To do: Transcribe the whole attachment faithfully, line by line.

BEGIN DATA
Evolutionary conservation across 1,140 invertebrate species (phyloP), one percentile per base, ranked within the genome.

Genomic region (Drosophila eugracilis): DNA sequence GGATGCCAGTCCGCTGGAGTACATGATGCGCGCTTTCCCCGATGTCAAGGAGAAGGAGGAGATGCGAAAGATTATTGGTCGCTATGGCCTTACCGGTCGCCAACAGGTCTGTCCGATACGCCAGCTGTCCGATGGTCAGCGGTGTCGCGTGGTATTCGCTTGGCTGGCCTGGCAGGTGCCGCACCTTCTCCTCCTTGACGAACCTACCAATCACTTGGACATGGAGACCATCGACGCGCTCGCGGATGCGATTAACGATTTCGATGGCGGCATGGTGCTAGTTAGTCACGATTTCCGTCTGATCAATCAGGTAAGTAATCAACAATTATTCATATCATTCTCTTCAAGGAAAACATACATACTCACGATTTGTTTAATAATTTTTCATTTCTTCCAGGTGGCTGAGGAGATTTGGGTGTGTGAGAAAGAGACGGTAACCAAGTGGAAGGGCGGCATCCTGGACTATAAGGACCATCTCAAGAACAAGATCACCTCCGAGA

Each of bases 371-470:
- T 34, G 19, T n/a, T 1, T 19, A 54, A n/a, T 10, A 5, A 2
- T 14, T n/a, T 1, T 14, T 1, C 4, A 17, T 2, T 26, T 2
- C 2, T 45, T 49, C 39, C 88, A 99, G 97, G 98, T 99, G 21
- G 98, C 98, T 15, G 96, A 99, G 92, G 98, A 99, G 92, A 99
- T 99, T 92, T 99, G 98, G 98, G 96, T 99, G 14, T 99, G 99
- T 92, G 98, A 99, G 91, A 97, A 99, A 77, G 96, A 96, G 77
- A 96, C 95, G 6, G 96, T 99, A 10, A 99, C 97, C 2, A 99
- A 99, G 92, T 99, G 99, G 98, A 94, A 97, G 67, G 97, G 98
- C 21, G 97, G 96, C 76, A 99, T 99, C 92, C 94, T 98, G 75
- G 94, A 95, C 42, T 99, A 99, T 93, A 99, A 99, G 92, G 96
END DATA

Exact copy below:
Evolutionary conservation across 1,140 invertebrate species (phyloP), one percentile per base, ranked within the genome.

Genomic region (Drosophila eugracilis): DNA sequence GGATGCCAGTCCGCTGGAGTACATGATGCGCGCTTTCCCCGATGTCAAGGAGAAGGAGGAGATGCGAAAGATTATTGGTCGCTATGGCCTTACCGGTCGCCAACAGGTCTGTCCGATACGCCAGCTGTCCGATGGTCAGCGGTGTCGCGTGGTATTCGCTTGGCTGGCCTGGCAGGTGCCGCACCTTCTCCTCCTTGACGAACCTACCAATCACTTGGACATGGAGACCATCGACGCGCTCGCGGATGCGATTAACGATTTCGATGGCGGCATGGTGCTAGTTAGTCACGATTTCCGTCTGATCAATCAGGTAAGTAATCAACAATTATTCATATCATTCTCTTCAAGGAAAACATACATACTCACGATTTGTTTAATAATTTTTCATTTCTTCCAGGTGGCTGAGGAGATTTGGGTGTGTGAGAAAGAGACGGTAACCAAGTGGAAGGGCGGCATCCTGGACTATAAGGACCATCTCAAGAACAAGATCACCTCCGAGA

Each of bases 371-470:
- T 34, G 19, T n/a, T 1, T 19, A 54, A n/a, T 10, A 5, A 2
- T 14, T n/a, T 1, T 14, T 1, C 4, A 17, T 2, T 26, T 2
- C 2, T 45, T 49, C 39, C 88, A 99, G 97, G 98, T 99, G 21
- G 98, C 98, T 15, G 96, A 99, G 92, G 98, A 99, G 92, A 99
- T 99, T 92, T 99, G 98, G 98, G 96, T 99, G 14, T 99, G 99
- T 92, G 98, A 99, G 91, A 97, A 99, A 77, G 96, A 96, G 77
- A 96, C 95, G 6, G 96, T 99, A 10, A 99, C 97, C 2, A 99
- A 99, G 92, T 99, G 99, G 98, A 94, A 97, G 67, G 97, G 98
- C 21, G 97, G 96, C 76, A 99, T 99, C 92, C 94, T 98, G 75
- G 94, A 95, C 42, T 99, A 99, T 93, A 99, A 99, G 92, G 96